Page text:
The transition from phone to online ordering will occur as Millennials mature into the industry, says Greg Kirber (left), of PartsTech, as AASA Vision moderator Josh Meyer, Bosch, looks on.

E-commerce will rapidly become new player in wholesale parts distribution

Suppliers can position themselves to meet transition as online ordering process standardizes and repairers gain confidence

Chicago—The manner and methods of how the aftermarket sources parts — and where to source them — are constantly shifting. Take, for example, e-tailing, which is the fastest growing channel in the aftermarket supply chain with 17 percent year-over-year growth, outperforming analyst projections. Further change is now afoot, according to a recent presentation at the AASA Vision Conference.

“Electronic ordering in the aftermarket commercial space has lagged behind e-tailing, but that’s going to change very rapidly, and suppliers can prepare themselves for that digital transition,” said Greg Kirber, who is president and CEO of PartsTech, an auto parts search engine and ordering system.

As a former parts counterman, Kirber said he would spend as many as three hours a day on the phone trying to source parts. “It was a time-consuming, expensive process and we were returning between 22 to 25 percent of everything we purchased. I felt eCommerce had the potential to change that process by creating new efficiencies in the industry.”

At present, 80 percent of local hot-shot commercial orders are still made over the phone, he said. “It’s astounding when you consider a person can now order a five-topping pizza from a mobile app and have it delivered in under an hour, but the aftermarket is still using the phone.”

Many successful e-tailers are building digital content around their products in order to create a better consumer shopping experience, and as eCommerce gains footing in the aftermarket wholesale, larger players are entering the space with their own strategic initiatives, Kirber said.

While aftermarket eCommerce companies are successful at what they do, they all use different systems with different user experiences, interfaces and how their products are displayed and organized. “During a survey [conducted by PartsTech] of shops, the No. 1 reason they were picking up the phone was because learning four or five ordering systems was the equivalent of learning four or five different languages,” he said.

The survey also revealed that shops were spending an average of 92 minutes every day ordering parts. In most instances, the majority of the ordering process began with online research, but ended with a phone call, for several reasons.

“Shops want to know when their parts will arrive — they want confirmation that parts will be on the delivery truck in 10 minutes,” Kirber said. “They also want accountability for the parts that have to be returned due to mistakes, and shops largely don’t trust the inventory stated online.”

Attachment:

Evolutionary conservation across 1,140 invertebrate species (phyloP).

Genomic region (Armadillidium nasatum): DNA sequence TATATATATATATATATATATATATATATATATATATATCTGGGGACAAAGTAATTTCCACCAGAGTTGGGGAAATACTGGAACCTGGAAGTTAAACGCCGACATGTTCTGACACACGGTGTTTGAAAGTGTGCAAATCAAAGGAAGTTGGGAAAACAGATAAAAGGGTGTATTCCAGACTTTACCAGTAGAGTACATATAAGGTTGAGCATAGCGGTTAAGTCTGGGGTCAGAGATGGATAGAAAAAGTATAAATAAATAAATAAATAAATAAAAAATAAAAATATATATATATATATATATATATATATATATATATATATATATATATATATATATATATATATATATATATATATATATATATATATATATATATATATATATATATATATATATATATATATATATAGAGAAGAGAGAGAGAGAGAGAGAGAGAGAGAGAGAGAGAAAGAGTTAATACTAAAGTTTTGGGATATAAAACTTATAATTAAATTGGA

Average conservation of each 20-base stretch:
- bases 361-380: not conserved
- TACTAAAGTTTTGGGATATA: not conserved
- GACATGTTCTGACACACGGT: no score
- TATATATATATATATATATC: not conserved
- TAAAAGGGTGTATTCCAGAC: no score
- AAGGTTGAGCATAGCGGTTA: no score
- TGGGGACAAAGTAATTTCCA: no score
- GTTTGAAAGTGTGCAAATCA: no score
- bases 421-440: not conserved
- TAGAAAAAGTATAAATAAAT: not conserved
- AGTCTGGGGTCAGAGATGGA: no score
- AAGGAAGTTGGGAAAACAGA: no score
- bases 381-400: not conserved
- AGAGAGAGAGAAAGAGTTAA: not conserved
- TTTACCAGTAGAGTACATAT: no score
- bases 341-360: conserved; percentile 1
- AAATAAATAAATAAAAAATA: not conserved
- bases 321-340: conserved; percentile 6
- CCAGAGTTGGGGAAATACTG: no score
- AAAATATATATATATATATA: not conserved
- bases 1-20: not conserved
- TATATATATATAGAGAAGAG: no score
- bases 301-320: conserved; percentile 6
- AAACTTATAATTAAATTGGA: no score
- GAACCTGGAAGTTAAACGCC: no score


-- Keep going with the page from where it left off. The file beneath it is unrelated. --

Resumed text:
In the early days of eCommerce, there were many mergers and acquisitions, consolidations and brand transitions, which would result in a shop often receiving a different brand part and warranty than was ordered.

“It left a bad taste, but things are changing,” Kirber said.

Earlier ordering systems had few images, limited digital content and inconsistent abbreviations that are now in stark contrast with today’s customer experience, through which the quality of a company’s data reflects the quality of its brand.

“It allows shops to make adequate purchasing decisions and assess exactly what parts they need for a specific vehicle. The more content that’s offered, the better,” he said. Rich-content online ordering sites that are successful selling products are using multiple high-resolution images that can be rotated, as well as videos.

The transition from phone to online ordering will occur as Millennials mature into the industry, Kirber said. He offered an anecdote regarding a PartsTech distributor-customer and its largest shop customer: Phone orders would suddenly drop once a year and they experienced a three-week burst in online ordering, then phone ordering would mysteriously return just as quickly. This went on for three years before the distributor asked what was going on. The response was that the shop owner was going on their annual vacation and the younger crew was handling parts ordering.

“This change is happening and it’s going to happen very quickly, especially when age demographics are analyzed,” he said.

Other immediate future trends in eCommerce include GPS tracking from major distributors to allow estimated parts delivery in real-time. As artificial intelligence technology advances, Kirber added that, in the future, shops could be recommended specific parts and afforded the ability to build complex orders in real-time through voice commands as a technician performs maintenance and repairs on a specific year, make and model vehicle.

Parts & People

Parts & People is published monthly by Automotive Counseling and Publishing Company, Inc., a Colorado corporation, P.O. Box 18731 Denver, CO 80203, 303-765-4664. President-Lance Buchner. Founded by Lance Buchner and Dave Lucia.

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